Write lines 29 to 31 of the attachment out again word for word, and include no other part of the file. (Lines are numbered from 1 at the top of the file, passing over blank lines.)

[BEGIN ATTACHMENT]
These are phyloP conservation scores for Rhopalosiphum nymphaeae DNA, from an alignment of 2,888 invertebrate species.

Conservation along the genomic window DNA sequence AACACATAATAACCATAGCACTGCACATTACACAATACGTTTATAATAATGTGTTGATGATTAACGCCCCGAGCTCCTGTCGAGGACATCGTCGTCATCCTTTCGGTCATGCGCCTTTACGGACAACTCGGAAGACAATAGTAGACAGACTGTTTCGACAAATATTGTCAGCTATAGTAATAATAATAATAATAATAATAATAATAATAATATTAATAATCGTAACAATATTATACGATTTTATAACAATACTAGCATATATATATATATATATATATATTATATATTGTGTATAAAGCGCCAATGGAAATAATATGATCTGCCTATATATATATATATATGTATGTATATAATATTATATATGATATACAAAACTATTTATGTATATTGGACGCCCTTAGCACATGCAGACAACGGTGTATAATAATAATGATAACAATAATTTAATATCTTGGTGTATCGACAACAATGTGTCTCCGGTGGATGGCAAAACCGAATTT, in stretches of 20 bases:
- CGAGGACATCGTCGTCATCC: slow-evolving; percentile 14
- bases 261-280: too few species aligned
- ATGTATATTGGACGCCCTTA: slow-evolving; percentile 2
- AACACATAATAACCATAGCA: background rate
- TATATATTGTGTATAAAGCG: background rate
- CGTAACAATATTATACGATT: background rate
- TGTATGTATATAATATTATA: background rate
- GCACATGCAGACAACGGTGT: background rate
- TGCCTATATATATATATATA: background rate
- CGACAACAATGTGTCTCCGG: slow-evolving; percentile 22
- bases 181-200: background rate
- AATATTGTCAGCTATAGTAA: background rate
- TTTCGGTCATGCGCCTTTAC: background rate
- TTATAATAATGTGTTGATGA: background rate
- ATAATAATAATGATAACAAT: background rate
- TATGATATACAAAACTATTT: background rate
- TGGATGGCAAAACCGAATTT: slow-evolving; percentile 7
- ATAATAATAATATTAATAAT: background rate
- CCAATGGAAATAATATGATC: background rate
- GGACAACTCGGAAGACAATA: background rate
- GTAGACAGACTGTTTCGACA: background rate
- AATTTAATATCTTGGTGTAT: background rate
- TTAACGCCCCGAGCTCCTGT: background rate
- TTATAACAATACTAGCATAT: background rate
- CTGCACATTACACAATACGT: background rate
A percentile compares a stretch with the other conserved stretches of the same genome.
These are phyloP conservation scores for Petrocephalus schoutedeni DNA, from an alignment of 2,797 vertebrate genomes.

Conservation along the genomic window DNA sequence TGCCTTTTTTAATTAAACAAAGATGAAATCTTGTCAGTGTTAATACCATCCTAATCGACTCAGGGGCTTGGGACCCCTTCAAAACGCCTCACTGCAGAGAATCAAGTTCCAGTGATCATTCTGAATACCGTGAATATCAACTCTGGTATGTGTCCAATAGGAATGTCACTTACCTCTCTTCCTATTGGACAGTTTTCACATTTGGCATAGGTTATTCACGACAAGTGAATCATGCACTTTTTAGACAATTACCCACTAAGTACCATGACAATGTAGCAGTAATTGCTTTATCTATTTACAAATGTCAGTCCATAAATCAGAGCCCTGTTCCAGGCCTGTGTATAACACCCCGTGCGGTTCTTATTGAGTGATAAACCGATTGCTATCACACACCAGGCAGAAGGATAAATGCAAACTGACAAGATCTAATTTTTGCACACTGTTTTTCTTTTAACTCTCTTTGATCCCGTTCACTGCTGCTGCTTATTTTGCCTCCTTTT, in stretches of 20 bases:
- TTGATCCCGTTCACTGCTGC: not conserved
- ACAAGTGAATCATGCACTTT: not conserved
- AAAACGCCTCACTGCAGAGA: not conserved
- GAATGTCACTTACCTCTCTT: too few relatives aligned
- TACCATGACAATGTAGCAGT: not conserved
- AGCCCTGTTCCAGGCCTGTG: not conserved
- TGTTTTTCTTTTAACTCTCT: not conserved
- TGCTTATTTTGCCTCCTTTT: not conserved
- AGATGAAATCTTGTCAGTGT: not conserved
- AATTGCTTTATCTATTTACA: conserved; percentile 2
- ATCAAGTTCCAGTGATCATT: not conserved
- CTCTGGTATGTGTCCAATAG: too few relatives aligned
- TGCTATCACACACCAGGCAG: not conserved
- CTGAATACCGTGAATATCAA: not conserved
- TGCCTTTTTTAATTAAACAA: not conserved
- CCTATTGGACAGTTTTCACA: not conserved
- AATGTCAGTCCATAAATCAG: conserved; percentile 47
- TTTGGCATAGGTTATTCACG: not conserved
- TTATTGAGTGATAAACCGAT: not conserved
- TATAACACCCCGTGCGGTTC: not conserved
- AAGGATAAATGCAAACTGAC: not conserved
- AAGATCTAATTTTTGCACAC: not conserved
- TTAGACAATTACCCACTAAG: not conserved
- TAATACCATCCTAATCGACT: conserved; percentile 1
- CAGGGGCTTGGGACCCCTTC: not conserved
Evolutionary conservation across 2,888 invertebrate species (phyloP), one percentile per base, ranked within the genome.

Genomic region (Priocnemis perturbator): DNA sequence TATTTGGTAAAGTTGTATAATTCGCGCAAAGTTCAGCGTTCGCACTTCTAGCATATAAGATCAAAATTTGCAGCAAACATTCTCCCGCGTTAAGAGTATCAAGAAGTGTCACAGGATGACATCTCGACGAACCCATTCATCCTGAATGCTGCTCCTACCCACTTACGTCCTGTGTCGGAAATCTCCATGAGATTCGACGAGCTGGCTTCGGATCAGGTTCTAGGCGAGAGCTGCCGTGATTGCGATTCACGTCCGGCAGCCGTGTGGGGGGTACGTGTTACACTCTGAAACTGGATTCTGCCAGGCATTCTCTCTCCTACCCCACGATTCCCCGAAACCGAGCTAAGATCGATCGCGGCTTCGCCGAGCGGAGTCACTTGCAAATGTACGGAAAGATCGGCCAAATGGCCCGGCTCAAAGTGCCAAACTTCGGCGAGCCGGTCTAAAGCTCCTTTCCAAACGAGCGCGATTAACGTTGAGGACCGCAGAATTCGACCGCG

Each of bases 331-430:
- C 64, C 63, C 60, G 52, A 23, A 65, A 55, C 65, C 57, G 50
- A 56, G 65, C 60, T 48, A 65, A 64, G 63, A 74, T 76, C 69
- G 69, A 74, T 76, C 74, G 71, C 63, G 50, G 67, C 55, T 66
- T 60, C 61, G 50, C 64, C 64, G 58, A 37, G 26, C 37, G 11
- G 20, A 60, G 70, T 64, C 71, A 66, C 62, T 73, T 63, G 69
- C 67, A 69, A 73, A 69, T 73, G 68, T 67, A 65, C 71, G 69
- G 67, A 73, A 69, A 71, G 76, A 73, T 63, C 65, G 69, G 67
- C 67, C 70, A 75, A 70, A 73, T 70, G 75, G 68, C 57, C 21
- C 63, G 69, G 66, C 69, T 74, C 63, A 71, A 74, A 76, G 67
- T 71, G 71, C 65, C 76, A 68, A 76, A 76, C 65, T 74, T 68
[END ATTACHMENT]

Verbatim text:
These are phyloP conservation scores for Petrocephalus schoutedeni DNA, from an alignment of 2,797 vertebrate genomes.

Conservation along the genomic window DNA sequence TGCCTTTTTTAATTAAACAAAGATGAAATCTTGTCAGTGTTAATACCATCCTAATCGACTCAGGGGCTTGGGACCCCTTCAAAACGCCTCACTGCAGAGAATCAAGTTCCAGTGATCATTCTGAATACCGTGAATATCAACTCTGGTATGTGTCCAATAGGAATGTCACTTACCTCTCTTCCTATTGGACAGTTTTCACATTTGGCATAGGTTATTCACGACAAGTGAATCATGCACTTTTTAGACAATTACCCACTAAGTACCATGACAATGTAGCAGTAATTGCTTTATCTATTTACAAATGTCAGTCCATAAATCAGAGCCCTGTTCCAGGCCTGTGTATAACACCCCGTGCGGTTCTTATTGAGTGATAAACCGATTGCTATCACACACCAGGCAGAAGGATAAATGCAAACTGACAAGATCTAATTTTTGCACACTGTTTTTCTTTTAACTCTCTTTGATCCCGTTCACTGCTGCTGCTTATTTTGCCTCCTTTT, in stretches of 20 bases:
- TTGATCCCGTTCACTGCTGC: not conserved